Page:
in outside edit + design.
Input from other creatives: “Steve Miller, the director, encourages collaboration. He brings a ton of ideas to the shoot and solicits ideas from everyone. The original storyboards are a guide, but all of us are always working to make the vignettes better.”
Why the spots work: “Because of the idea behind the campaign, the visual concepts and the way the writing plays off of the visuals. When you think about it, the campaign uses a 60-year-old man who isn't really selling beer to sell beer.”
Beyond broadcast: The spots run on the Dos Equis website (www.dosequis.com).
In the beginning, there was film. Images captured on light-sensitive material that could be shared among many viewers. Later came magnetic material called “videotape” and it was good for many things. Then a revolution! The computer and digital charged onto the field.Read more...
The western states, as a whole, are filled with more scenery than people. There are, of course, pockets of population that skew that logic – Los Angeles, Phoenix, San Diego, Las Vegas, and a few other cities – and they tend to be very urban areas, filled with views that can be found in cities east or west, But the grandeur of the land away from the cities is what attracts film makers from all over the world.Read more...
In the western United States, studios and soundstages often come with a distinguished Hollywood heritage. In Santa Fe, N.M., Garson Studios was founded by an Academy Award-winning actress. In Hollywood, Fox Studios carries the cachet of one of the legendary major studios. Moving north, the stages of San Rafael, Calif.’s 32TEN Studios once hosted Lucasfilm blockbusters, while the new Reno Tahoe Studios in Nevada seeks to establish its own heritage as production incentives promise to attract film and TV business to the state.Read more...
- ARRI Offers Lighting Resource With New Photometrics App
- The Unofficial Google+ Film Festival Cinematography Panel Features Legendary Camera Gurus Dan Kneece, Philip Bloom and Ben Kasulke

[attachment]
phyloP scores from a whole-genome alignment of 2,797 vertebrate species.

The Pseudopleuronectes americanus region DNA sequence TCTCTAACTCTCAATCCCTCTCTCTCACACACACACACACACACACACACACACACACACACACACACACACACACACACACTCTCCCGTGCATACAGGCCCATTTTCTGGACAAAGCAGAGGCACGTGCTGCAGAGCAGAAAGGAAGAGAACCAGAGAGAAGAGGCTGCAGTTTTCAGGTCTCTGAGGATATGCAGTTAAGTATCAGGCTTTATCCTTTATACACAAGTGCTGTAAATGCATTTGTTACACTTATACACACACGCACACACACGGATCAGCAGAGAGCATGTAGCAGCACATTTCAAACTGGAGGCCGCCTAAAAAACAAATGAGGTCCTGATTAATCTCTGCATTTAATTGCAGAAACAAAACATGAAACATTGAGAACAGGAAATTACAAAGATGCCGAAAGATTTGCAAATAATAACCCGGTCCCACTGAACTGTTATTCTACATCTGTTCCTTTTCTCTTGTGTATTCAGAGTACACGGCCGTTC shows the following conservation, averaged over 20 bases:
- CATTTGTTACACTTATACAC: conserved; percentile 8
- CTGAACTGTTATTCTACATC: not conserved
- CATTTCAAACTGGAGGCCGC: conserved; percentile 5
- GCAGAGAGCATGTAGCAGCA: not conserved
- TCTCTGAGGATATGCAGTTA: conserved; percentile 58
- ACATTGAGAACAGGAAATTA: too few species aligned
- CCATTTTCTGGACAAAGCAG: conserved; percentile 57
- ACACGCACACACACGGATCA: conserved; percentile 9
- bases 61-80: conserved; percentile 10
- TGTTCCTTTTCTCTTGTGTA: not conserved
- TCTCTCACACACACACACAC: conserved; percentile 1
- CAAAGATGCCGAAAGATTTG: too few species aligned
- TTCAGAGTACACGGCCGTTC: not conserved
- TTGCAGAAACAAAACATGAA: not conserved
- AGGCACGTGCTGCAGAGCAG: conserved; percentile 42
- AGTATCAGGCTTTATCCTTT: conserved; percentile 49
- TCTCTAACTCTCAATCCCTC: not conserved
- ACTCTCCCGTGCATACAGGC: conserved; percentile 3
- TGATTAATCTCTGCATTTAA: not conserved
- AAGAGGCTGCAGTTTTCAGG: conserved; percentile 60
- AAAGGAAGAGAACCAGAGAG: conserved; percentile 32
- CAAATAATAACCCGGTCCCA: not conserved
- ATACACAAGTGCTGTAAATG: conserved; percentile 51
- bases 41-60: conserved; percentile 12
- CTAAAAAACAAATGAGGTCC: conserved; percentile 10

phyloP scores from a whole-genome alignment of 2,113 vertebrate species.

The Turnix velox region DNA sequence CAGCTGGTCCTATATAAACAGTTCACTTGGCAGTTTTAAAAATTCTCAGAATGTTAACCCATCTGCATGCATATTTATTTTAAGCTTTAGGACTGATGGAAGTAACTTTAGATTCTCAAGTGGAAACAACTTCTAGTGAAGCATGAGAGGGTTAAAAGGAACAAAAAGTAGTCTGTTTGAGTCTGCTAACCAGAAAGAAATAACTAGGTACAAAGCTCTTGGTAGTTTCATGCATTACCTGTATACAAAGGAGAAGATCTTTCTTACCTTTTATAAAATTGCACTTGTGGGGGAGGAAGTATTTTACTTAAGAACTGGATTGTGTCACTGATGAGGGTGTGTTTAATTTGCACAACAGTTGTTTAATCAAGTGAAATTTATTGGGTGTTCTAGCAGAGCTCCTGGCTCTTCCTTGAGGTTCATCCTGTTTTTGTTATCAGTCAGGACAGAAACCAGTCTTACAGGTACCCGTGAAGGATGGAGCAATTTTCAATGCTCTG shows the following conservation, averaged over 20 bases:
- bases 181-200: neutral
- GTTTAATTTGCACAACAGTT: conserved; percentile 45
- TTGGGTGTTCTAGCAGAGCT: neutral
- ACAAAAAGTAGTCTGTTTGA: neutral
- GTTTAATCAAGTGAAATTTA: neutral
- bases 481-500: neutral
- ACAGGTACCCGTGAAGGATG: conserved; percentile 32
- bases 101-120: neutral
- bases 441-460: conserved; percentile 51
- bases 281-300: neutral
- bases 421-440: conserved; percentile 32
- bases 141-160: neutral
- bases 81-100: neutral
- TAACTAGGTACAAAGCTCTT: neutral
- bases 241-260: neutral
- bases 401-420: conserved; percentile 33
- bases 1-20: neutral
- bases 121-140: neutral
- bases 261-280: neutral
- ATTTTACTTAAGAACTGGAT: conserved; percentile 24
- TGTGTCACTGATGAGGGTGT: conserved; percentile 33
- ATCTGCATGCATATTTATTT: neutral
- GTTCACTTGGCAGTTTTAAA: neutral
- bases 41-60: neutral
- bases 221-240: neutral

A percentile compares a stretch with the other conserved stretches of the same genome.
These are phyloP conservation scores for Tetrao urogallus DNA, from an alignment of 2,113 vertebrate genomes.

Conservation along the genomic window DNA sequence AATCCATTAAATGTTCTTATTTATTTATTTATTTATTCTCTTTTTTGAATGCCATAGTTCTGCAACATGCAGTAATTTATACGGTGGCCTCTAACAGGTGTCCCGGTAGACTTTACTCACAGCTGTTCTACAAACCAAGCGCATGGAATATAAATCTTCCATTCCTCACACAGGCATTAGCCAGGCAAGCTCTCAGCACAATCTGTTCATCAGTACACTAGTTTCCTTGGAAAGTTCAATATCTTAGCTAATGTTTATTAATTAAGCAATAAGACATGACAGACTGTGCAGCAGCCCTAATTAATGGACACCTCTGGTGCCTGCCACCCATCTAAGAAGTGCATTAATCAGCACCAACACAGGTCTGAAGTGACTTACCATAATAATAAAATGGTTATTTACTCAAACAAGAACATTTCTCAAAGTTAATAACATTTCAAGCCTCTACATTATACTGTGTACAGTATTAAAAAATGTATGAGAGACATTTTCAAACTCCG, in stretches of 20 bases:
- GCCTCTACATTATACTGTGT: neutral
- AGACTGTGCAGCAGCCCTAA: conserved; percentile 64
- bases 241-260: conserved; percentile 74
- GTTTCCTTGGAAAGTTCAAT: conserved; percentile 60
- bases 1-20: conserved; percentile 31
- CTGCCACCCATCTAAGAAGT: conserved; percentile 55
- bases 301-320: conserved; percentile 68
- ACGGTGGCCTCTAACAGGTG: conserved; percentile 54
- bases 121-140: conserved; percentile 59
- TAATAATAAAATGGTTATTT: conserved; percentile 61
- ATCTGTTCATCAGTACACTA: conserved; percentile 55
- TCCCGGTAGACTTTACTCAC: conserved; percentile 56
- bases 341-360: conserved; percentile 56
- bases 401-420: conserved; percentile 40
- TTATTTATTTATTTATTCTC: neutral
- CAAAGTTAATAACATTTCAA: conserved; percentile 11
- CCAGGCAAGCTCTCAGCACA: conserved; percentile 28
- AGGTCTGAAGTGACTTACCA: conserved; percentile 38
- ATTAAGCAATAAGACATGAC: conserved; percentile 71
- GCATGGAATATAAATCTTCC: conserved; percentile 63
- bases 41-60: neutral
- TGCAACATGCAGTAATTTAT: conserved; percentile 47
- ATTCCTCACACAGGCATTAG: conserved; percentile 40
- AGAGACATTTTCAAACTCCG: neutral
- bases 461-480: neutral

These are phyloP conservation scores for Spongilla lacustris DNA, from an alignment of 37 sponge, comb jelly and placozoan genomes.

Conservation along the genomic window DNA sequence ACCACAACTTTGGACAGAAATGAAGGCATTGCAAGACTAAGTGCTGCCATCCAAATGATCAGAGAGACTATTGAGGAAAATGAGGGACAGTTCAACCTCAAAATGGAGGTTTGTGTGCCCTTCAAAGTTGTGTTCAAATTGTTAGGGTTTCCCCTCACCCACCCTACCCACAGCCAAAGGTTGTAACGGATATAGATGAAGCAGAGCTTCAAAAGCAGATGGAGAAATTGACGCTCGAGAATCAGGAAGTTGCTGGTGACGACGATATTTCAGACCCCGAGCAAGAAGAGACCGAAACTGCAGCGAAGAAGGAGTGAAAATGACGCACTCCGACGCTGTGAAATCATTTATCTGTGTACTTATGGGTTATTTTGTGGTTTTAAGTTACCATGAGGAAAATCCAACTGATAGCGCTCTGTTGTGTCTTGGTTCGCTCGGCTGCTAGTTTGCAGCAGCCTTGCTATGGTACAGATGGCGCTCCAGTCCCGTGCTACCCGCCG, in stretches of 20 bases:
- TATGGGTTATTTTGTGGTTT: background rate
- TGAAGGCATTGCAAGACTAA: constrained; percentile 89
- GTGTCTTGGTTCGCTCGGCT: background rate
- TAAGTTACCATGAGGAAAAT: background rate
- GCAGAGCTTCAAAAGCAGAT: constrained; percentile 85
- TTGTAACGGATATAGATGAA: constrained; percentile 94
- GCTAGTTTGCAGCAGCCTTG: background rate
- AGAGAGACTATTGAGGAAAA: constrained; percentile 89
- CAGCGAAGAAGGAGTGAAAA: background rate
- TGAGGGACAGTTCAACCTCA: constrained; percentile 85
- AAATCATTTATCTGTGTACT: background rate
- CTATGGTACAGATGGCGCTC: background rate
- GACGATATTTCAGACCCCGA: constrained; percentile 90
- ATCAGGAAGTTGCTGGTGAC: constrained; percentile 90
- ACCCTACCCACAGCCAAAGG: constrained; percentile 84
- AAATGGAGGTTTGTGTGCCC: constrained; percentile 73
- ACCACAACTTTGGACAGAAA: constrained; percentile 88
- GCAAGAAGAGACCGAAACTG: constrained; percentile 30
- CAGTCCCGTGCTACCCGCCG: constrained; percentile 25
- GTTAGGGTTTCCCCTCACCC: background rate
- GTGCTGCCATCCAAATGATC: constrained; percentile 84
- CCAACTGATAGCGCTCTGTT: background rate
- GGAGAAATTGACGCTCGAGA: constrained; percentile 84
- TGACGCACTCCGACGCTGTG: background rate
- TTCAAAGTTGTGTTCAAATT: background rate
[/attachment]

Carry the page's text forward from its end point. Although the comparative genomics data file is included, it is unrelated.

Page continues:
- Unified Video Technologies Introduces Next-Generation Production Flight-Packs
- Rodeo FX Turns To iPi Motion Capture to Create Key Scene in 'Now You See Me'
- Eric Yealland Brings Unique Flair for Comedy Direction to Original
FirstCom Music 2013 Credit Reel
A blue sky sprawls between ridges frosted in deep evergreen, framing Alder Gulch much as when Native American tribes traversed this landscape 800 years ago. The town of Virginia City sprang up virtually overnight in the summer of 1863; within one year, it was the largest city in the Inland Northwest, with an estimated 10,000 residents. These days, few people continue seeking gold in Alder Gulch. But for filmmakers seeking ready-made Old West locations, the towns of Virginia City and Nevada City offer one more chance to strike it rich.
Chrosziel Camera accessories are the professionals choice! Chrosziel's broad range of well built, German designed and manufactured camera accessories offer reliable operation to last your professional career. Matte boxes in a variety of filter sizes and filter stages, with or without a swing away arm, Follow Focuses for smooth and accurate focus pulls with no backlash are available as single or dual sided versions and Vari-Lock, a Chrosziel exclusive, offers you the ability to set hard stops for quick focus pulls. Chrosziel offers a broad line of camera bases including 19mm bridge plates, lens supports and much more for Blackmagic, Canon, JVC, Panasonic, RED & Sony cameras.